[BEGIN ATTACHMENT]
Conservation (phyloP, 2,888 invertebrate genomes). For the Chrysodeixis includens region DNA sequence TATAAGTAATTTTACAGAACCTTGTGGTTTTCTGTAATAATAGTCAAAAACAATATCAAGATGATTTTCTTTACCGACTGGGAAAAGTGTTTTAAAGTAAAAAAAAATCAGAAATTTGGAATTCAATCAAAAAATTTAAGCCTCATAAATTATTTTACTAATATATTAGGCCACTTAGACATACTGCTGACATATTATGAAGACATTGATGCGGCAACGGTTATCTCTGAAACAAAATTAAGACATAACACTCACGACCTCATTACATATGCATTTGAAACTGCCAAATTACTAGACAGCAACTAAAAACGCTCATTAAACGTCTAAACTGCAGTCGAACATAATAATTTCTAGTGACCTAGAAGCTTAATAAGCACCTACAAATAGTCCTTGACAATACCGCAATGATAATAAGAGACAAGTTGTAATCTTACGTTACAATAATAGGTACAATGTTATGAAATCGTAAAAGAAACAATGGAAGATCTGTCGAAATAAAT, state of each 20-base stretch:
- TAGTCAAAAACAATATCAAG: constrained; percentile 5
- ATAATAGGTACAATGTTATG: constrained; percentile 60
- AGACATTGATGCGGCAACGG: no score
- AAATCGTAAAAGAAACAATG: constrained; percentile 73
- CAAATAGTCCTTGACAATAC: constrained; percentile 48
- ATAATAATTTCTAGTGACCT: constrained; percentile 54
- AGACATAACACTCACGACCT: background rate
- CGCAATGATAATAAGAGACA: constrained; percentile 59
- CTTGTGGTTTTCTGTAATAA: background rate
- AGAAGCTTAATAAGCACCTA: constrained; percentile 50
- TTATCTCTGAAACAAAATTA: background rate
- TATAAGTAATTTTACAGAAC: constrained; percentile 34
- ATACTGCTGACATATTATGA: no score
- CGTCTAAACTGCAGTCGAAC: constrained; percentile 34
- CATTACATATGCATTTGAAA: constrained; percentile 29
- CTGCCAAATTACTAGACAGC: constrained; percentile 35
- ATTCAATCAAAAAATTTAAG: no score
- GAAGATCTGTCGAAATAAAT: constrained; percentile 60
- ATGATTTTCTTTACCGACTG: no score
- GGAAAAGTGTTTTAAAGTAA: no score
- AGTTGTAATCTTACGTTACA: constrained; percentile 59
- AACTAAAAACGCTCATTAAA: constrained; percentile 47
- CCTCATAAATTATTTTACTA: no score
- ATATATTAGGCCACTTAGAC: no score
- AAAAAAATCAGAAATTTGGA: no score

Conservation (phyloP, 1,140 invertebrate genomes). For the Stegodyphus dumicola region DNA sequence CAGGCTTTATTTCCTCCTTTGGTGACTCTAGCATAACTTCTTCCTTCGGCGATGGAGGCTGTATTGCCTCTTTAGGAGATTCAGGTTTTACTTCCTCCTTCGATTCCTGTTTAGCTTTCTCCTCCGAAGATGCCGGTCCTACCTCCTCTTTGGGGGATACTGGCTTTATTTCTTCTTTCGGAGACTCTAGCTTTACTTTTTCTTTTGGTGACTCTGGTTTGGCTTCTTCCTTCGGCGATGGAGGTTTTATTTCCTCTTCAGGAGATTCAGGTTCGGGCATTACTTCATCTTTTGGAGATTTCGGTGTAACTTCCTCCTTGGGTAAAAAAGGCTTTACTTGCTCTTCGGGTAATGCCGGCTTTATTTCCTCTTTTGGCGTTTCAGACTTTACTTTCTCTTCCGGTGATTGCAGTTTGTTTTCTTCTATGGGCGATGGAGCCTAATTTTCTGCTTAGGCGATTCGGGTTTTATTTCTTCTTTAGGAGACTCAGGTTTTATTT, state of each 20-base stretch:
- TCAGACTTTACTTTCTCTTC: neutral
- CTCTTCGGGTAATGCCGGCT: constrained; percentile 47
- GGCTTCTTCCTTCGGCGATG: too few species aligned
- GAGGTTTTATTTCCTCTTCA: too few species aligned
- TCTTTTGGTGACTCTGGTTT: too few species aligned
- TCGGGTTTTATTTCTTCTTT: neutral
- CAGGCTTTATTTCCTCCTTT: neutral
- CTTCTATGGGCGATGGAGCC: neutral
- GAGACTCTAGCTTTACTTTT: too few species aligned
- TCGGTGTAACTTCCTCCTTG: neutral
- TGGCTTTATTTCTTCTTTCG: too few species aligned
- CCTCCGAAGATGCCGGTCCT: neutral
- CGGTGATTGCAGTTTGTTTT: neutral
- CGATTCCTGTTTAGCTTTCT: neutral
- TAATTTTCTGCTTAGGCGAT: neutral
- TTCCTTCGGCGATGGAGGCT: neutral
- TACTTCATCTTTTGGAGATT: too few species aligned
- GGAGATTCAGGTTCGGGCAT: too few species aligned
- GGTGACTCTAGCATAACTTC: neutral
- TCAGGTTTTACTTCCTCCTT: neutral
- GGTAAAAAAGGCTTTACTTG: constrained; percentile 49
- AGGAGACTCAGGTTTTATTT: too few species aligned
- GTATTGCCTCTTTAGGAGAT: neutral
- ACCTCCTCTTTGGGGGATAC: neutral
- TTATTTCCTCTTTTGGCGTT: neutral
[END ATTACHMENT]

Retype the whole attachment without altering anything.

Conservation (phyloP, 2,888 invertebrate genomes). For the Chrysodeixis includens region DNA sequence TATAAGTAATTTTACAGAACCTTGTGGTTTTCTGTAATAATAGTCAAAAACAATATCAAGATGATTTTCTTTACCGACTGGGAAAAGTGTTTTAAAGTAAAAAAAAATCAGAAATTTGGAATTCAATCAAAAAATTTAAGCCTCATAAATTATTTTACTAATATATTAGGCCACTTAGACATACTGCTGACATATTATGAAGACATTGATGCGGCAACGGTTATCTCTGAAACAAAATTAAGACATAACACTCACGACCTCATTACATATGCATTTGAAACTGCCAAATTACTAGACAGCAACTAAAAACGCTCATTAAACGTCTAAACTGCAGTCGAACATAATAATTTCTAGTGACCTAGAAGCTTAATAAGCACCTACAAATAGTCCTTGACAATACCGCAATGATAATAAGAGACAAGTTGTAATCTTACGTTACAATAATAGGTACAATGTTATGAAATCGTAAAAGAAACAATGGAAGATCTGTCGAAATAAAT, state of each 20-base stretch:
- TAGTCAAAAACAATATCAAG: constrained; percentile 5
- ATAATAGGTACAATGTTATG: constrained; percentile 60
- AGACATTGATGCGGCAACGG: no score
- AAATCGTAAAAGAAACAATG: constrained; percentile 73
- CAAATAGTCCTTGACAATAC: constrained; percentile 48
- ATAATAATTTCTAGTGACCT: constrained; percentile 54
- AGACATAACACTCACGACCT: background rate
- CGCAATGATAATAAGAGACA: constrained; percentile 59
- CTTGTGGTTTTCTGTAATAA: background rate
- AGAAGCTTAATAAGCACCTA: constrained; percentile 50
- TTATCTCTGAAACAAAATTA: background rate
- TATAAGTAATTTTACAGAAC: constrained; percentile 34
- ATACTGCTGACATATTATGA: no score
- CGTCTAAACTGCAGTCGAAC: constrained; percentile 34
- CATTACATATGCATTTGAAA: constrained; percentile 29
- CTGCCAAATTACTAGACAGC: constrained; percentile 35
- ATTCAATCAAAAAATTTAAG: no score
- GAAGATCTGTCGAAATAAAT: constrained; percentile 60
- ATGATTTTCTTTACCGACTG: no score
- GGAAAAGTGTTTTAAAGTAA: no score
- AGTTGTAATCTTACGTTACA: constrained; percentile 59
- AACTAAAAACGCTCATTAAA: constrained; percentile 47
- CCTCATAAATTATTTTACTA: no score
- ATATATTAGGCCACTTAGAC: no score
- AAAAAAATCAGAAATTTGGA: no score

Conservation (phyloP, 1,140 invertebrate genomes). For the Stegodyphus dumicola region DNA sequence CAGGCTTTATTTCCTCCTTTGGTGACTCTAGCATAACTTCTTCCTTCGGCGATGGAGGCTGTATTGCCTCTTTAGGAGATTCAGGTTTTACTTCCTCCTTCGATTCCTGTTTAGCTTTCTCCTCCGAAGATGCCGGTCCTACCTCCTCTTTGGGGGATACTGGCTTTATTTCTTCTTTCGGAGACTCTAGCTTTACTTTTTCTTTTGGTGACTCTGGTTTGGCTTCTTCCTTCGGCGATGGAGGTTTTATTTCCTCTTCAGGAGATTCAGGTTCGGGCATTACTTCATCTTTTGGAGATTTCGGTGTAACTTCCTCCTTGGGTAAAAAAGGCTTTACTTGCTCTTCGGGTAATGCCGGCTTTATTTCCTCTTTTGGCGTTTCAGACTTTACTTTCTCTTCCGGTGATTGCAGTTTGTTTTCTTCTATGGGCGATGGAGCCTAATTTTCTGCTTAGGCGATTCGGGTTTTATTTCTTCTTTAGGAGACTCAGGTTTTATTT, state of each 20-base stretch:
- TCAGACTTTACTTTCTCTTC: neutral
- CTCTTCGGGTAATGCCGGCT: constrained; percentile 47
- GGCTTCTTCCTTCGGCGATG: too few species aligned
- GAGGTTTTATTTCCTCTTCA: too few species aligned
- TCTTTTGGTGACTCTGGTTT: too few species aligned
- TCGGGTTTTATTTCTTCTTT: neutral
- CAGGCTTTATTTCCTCCTTT: neutral
- CTTCTATGGGCGATGGAGCC: neutral
- GAGACTCTAGCTTTACTTTT: too few species aligned
- TCGGTGTAACTTCCTCCTTG: neutral
- TGGCTTTATTTCTTCTTTCG: too few species aligned
- CCTCCGAAGATGCCGGTCCT: neutral
- CGGTGATTGCAGTTTGTTTT: neutral
- CGATTCCTGTTTAGCTTTCT: neutral
- TAATTTTCTGCTTAGGCGAT: neutral
- TTCCTTCGGCGATGGAGGCT: neutral
- TACTTCATCTTTTGGAGATT: too few species aligned
- GGAGATTCAGGTTCGGGCAT: too few species aligned
- GGTGACTCTAGCATAACTTC: neutral
- TCAGGTTTTACTTCCTCCTT: neutral
- GGTAAAAAAGGCTTTACTTG: constrained; percentile 49
- AGGAGACTCAGGTTTTATTT: too few species aligned
- GTATTGCCTCTTTAGGAGAT: neutral
- ACCTCCTCTTTGGGGGATAC: neutral
- TTATTTCCTCTTTTGGCGTT: neutral